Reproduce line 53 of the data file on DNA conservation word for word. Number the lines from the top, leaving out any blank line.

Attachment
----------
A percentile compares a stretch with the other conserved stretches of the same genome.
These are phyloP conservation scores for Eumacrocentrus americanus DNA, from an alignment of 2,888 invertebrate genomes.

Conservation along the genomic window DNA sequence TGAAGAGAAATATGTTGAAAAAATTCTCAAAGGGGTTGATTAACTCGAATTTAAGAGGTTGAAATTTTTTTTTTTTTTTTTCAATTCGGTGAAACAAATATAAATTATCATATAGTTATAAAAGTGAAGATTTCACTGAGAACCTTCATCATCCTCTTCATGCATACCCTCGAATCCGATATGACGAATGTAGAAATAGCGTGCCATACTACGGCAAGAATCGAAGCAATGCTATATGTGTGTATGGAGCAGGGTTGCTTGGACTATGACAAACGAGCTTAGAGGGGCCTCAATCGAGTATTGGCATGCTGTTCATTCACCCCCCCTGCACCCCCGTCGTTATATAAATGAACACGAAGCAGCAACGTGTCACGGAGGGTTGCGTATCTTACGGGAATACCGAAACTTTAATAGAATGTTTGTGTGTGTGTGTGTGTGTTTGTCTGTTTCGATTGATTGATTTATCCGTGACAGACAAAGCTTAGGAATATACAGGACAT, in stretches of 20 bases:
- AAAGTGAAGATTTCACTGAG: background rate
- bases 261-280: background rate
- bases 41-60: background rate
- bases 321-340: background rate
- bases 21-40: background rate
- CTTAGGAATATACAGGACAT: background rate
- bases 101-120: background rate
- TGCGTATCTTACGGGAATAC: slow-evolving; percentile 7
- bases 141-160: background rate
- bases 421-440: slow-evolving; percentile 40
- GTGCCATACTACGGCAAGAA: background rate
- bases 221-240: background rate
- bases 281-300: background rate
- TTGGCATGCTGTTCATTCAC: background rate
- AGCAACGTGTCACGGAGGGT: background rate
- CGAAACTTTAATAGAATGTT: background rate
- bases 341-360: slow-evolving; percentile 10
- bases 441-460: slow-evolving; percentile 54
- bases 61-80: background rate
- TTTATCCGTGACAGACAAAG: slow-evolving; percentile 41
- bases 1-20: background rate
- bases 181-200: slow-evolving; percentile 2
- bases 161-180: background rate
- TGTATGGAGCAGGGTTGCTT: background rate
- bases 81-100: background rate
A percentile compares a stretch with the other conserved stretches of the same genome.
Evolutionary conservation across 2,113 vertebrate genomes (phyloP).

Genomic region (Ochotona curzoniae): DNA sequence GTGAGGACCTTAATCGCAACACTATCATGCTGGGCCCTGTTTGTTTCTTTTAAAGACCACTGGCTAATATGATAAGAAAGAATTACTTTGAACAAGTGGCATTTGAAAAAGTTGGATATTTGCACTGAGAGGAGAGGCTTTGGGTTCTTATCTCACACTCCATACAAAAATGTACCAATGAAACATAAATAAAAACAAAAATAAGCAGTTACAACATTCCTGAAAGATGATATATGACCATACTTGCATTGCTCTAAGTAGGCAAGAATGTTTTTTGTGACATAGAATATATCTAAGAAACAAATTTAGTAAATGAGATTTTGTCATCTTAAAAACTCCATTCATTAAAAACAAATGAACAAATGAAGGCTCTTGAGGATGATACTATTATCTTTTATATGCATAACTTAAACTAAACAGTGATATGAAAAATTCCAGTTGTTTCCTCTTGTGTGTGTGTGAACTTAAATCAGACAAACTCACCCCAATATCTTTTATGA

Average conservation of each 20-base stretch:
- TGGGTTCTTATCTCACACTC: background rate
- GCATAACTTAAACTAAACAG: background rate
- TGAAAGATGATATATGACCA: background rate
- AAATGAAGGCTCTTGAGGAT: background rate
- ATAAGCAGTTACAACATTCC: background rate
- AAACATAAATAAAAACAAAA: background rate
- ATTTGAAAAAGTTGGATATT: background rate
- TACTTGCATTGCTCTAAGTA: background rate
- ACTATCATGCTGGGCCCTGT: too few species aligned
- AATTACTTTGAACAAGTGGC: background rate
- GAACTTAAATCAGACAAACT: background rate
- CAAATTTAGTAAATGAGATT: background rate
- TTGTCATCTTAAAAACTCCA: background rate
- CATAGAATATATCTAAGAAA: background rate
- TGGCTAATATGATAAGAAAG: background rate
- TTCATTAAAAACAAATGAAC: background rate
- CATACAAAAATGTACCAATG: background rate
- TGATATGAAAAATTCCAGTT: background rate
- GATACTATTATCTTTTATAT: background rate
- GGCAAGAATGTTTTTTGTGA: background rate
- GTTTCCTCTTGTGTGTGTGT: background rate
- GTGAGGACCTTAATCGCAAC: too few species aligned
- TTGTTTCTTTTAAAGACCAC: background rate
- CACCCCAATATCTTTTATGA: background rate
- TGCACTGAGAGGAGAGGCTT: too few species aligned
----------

- GTTTCCTCTTGTGTGTGTGT: background rate